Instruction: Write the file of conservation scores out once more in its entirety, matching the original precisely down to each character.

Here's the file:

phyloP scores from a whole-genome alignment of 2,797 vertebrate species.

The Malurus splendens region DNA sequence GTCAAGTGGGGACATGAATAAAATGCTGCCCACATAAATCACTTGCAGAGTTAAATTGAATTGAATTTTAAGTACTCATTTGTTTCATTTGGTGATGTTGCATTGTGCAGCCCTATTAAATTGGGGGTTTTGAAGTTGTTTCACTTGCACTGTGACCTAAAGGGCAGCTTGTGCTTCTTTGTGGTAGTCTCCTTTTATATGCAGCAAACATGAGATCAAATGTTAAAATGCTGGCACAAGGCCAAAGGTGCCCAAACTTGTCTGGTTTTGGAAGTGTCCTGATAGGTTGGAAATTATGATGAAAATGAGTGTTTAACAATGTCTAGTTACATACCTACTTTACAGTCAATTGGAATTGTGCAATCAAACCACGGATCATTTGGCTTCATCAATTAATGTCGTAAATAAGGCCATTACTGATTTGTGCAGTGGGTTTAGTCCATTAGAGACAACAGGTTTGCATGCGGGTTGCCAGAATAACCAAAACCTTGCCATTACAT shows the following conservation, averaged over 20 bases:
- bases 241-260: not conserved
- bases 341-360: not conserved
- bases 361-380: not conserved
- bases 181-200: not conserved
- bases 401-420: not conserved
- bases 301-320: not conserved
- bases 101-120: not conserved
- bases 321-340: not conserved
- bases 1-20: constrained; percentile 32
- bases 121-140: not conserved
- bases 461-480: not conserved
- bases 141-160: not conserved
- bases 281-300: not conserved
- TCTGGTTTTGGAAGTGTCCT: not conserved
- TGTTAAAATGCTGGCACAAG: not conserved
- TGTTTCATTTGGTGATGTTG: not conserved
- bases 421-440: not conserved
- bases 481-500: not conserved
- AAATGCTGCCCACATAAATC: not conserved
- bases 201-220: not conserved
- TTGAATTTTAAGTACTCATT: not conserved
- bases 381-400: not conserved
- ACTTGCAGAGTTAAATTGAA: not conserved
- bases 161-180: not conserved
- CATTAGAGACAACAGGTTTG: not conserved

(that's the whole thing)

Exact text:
phyloP scores from a whole-genome alignment of 2,797 vertebrate species.

The Malurus splendens region DNA sequence GTCAAGTGGGGACATGAATAAAATGCTGCCCACATAAATCACTTGCAGAGTTAAATTGAATTGAATTTTAAGTACTCATTTGTTTCATTTGGTGATGTTGCATTGTGCAGCCCTATTAAATTGGGGGTTTTGAAGTTGTTTCACTTGCACTGTGACCTAAAGGGCAGCTTGTGCTTCTTTGTGGTAGTCTCCTTTTATATGCAGCAAACATGAGATCAAATGTTAAAATGCTGGCACAAGGCCAAAGGTGCCCAAACTTGTCTGGTTTTGGAAGTGTCCTGATAGGTTGGAAATTATGATGAAAATGAGTGTTTAACAATGTCTAGTTACATACCTACTTTACAGTCAATTGGAATTGTGCAATCAAACCACGGATCATTTGGCTTCATCAATTAATGTCGTAAATAAGGCCATTACTGATTTGTGCAGTGGGTTTAGTCCATTAGAGACAACAGGTTTGCATGCGGGTTGCCAGAATAACCAAAACCTTGCCATTACAT shows the following conservation, averaged over 20 bases:
- bases 241-260: not conserved
- bases 341-360: not conserved
- bases 361-380: not conserved
- bases 181-200: not conserved
- bases 401-420: not conserved
- bases 301-320: not conserved
- bases 101-120: not conserved
- bases 321-340: not conserved
- bases 1-20: constrained; percentile 32
- bases 121-140: not conserved
- bases 461-480: not conserved
- bases 141-160: not conserved
- bases 281-300: not conserved
- TCTGGTTTTGGAAGTGTCCT: not conserved
- TGTTAAAATGCTGGCACAAG: not conserved
- TGTTTCATTTGGTGATGTTG: not conserved
- bases 421-440: not conserved
- bases 481-500: not conserved
- AAATGCTGCCCACATAAATC: not conserved
- bases 201-220: not conserved
- TTGAATTTTAAGTACTCATT: not conserved
- bases 381-400: not conserved
- ACTTGCAGAGTTAAATTGAA: not conserved
- bases 161-180: not conserved
- CATTAGAGACAACAGGTTTG: not conserved